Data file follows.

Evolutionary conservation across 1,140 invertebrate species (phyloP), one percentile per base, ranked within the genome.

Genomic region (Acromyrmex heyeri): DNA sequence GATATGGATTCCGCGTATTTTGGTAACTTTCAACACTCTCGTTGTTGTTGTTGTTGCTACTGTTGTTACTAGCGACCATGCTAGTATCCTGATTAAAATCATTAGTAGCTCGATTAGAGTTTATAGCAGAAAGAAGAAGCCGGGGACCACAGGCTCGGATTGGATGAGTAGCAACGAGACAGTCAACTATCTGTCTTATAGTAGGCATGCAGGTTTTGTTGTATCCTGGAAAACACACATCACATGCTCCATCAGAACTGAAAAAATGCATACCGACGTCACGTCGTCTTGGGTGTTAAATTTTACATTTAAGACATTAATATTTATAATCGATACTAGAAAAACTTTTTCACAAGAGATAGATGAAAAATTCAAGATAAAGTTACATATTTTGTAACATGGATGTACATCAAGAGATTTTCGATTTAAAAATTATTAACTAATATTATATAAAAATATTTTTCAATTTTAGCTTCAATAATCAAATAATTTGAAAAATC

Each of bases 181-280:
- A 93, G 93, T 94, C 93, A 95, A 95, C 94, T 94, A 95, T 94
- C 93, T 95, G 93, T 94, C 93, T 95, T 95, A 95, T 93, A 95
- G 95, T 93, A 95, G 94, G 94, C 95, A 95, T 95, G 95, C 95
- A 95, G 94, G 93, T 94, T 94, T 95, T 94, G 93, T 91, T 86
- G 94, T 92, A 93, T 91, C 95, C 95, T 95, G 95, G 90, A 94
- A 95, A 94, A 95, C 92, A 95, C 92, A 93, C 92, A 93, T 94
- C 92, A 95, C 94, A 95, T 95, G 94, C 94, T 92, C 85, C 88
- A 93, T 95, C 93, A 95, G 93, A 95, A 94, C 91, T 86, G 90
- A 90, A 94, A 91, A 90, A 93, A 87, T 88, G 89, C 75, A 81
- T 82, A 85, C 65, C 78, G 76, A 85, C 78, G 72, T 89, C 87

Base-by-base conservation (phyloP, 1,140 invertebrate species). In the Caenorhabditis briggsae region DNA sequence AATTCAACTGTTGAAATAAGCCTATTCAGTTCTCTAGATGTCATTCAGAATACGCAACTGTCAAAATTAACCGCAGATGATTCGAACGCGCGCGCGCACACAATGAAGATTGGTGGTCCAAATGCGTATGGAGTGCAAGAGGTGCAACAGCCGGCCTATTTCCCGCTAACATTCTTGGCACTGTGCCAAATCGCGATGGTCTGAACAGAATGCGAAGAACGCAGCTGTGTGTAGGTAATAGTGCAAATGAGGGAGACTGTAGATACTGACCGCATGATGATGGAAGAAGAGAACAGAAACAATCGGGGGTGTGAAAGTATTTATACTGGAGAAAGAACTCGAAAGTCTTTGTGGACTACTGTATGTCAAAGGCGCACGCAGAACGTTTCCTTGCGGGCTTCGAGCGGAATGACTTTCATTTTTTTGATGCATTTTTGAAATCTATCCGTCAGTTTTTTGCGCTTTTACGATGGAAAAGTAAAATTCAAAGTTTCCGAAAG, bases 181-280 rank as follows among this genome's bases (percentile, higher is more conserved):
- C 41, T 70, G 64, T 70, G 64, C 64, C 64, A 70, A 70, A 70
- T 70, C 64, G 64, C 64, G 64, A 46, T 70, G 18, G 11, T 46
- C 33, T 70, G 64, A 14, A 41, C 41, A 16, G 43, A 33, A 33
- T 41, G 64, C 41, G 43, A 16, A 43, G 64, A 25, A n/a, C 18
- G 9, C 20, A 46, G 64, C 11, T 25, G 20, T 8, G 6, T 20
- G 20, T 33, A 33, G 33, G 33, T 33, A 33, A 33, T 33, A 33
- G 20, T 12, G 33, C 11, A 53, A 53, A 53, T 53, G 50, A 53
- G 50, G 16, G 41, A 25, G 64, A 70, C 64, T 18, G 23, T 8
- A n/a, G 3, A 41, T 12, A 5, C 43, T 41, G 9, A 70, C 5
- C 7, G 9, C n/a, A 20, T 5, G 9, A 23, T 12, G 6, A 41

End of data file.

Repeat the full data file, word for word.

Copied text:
Evolutionary conservation across 1,140 invertebrate species (phyloP), one percentile per base, ranked within the genome.

Genomic region (Acromyrmex heyeri): DNA sequence GATATGGATTCCGCGTATTTTGGTAACTTTCAACACTCTCGTTGTTGTTGTTGTTGCTACTGTTGTTACTAGCGACCATGCTAGTATCCTGATTAAAATCATTAGTAGCTCGATTAGAGTTTATAGCAGAAAGAAGAAGCCGGGGACCACAGGCTCGGATTGGATGAGTAGCAACGAGACAGTCAACTATCTGTCTTATAGTAGGCATGCAGGTTTTGTTGTATCCTGGAAAACACACATCACATGCTCCATCAGAACTGAAAAAATGCATACCGACGTCACGTCGTCTTGGGTGTTAAATTTTACATTTAAGACATTAATATTTATAATCGATACTAGAAAAACTTTTTCACAAGAGATAGATGAAAAATTCAAGATAAAGTTACATATTTTGTAACATGGATGTACATCAAGAGATTTTCGATTTAAAAATTATTAACTAATATTATATAAAAATATTTTTCAATTTTAGCTTCAATAATCAAATAATTTGAAAAATC

Each of bases 181-280:
- A 93, G 93, T 94, C 93, A 95, A 95, C 94, T 94, A 95, T 94
- C 93, T 95, G 93, T 94, C 93, T 95, T 95, A 95, T 93, A 95
- G 95, T 93, A 95, G 94, G 94, C 95, A 95, T 95, G 95, C 95
- A 95, G 94, G 93, T 94, T 94, T 95, T 94, G 93, T 91, T 86
- G 94, T 92, A 93, T 91, C 95, C 95, T 95, G 95, G 90, A 94
- A 95, A 94, A 95, C 92, A 95, C 92, A 93, C 92, A 93, T 94
- C 92, A 95, C 94, A 95, T 95, G 94, C 94, T 92, C 85, C 88
- A 93, T 95, C 93, A 95, G 93, A 95, A 94, C 91, T 86, G 90
- A 90, A 94, A 91, A 90, A 93, A 87, T 88, G 89, C 75, A 81
- T 82, A 85, C 65, C 78, G 76, A 85, C 78, G 72, T 89, C 87

Base-by-base conservation (phyloP, 1,140 invertebrate species). In the Caenorhabditis briggsae region DNA sequence AATTCAACTGTTGAAATAAGCCTATTCAGTTCTCTAGATGTCATTCAGAATACGCAACTGTCAAAATTAACCGCAGATGATTCGAACGCGCGCGCGCACACAATGAAGATTGGTGGTCCAAATGCGTATGGAGTGCAAGAGGTGCAACAGCCGGCCTATTTCCCGCTAACATTCTTGGCACTGTGCCAAATCGCGATGGTCTGAACAGAATGCGAAGAACGCAGCTGTGTGTAGGTAATAGTGCAAATGAGGGAGACTGTAGATACTGACCGCATGATGATGGAAGAAGAGAACAGAAACAATCGGGGGTGTGAAAGTATTTATACTGGAGAAAGAACTCGAAAGTCTTTGTGGACTACTGTATGTCAAAGGCGCACGCAGAACGTTTCCTTGCGGGCTTCGAGCGGAATGACTTTCATTTTTTTGATGCATTTTTGAAATCTATCCGTCAGTTTTTTGCGCTTTTACGATGGAAAAGTAAAATTCAAAGTTTCCGAAAG, bases 181-280 rank as follows among this genome's bases (percentile, higher is more conserved):
- C 41, T 70, G 64, T 70, G 64, C 64, C 64, A 70, A 70, A 70
- T 70, C 64, G 64, C 64, G 64, A 46, T 70, G 18, G 11, T 46
- C 33, T 70, G 64, A 14, A 41, C 41, A 16, G 43, A 33, A 33
- T 41, G 64, C 41, G 43, A 16, A 43, G 64, A 25, A n/a, C 18
- G 9, C 20, A 46, G 64, C 11, T 25, G 20, T 8, G 6, T 20
- G 20, T 33, A 33, G 33, G 33, T 33, A 33, A 33, T 33, A 33
- G 20, T 12, G 33, C 11, A 53, A 53, A 53, T 53, G 50, A 53
- G 50, G 16, G 41, A 25, G 64, A 70, C 64, T 18, G 23, T 8
- A n/a, G 3, A 41, T 12, A 5, C 43, T 41, G 9, A 70, C 5
- C 7, G 9, C n/a, A 20, T 5, G 9, A 23, T 12, G 6, A 41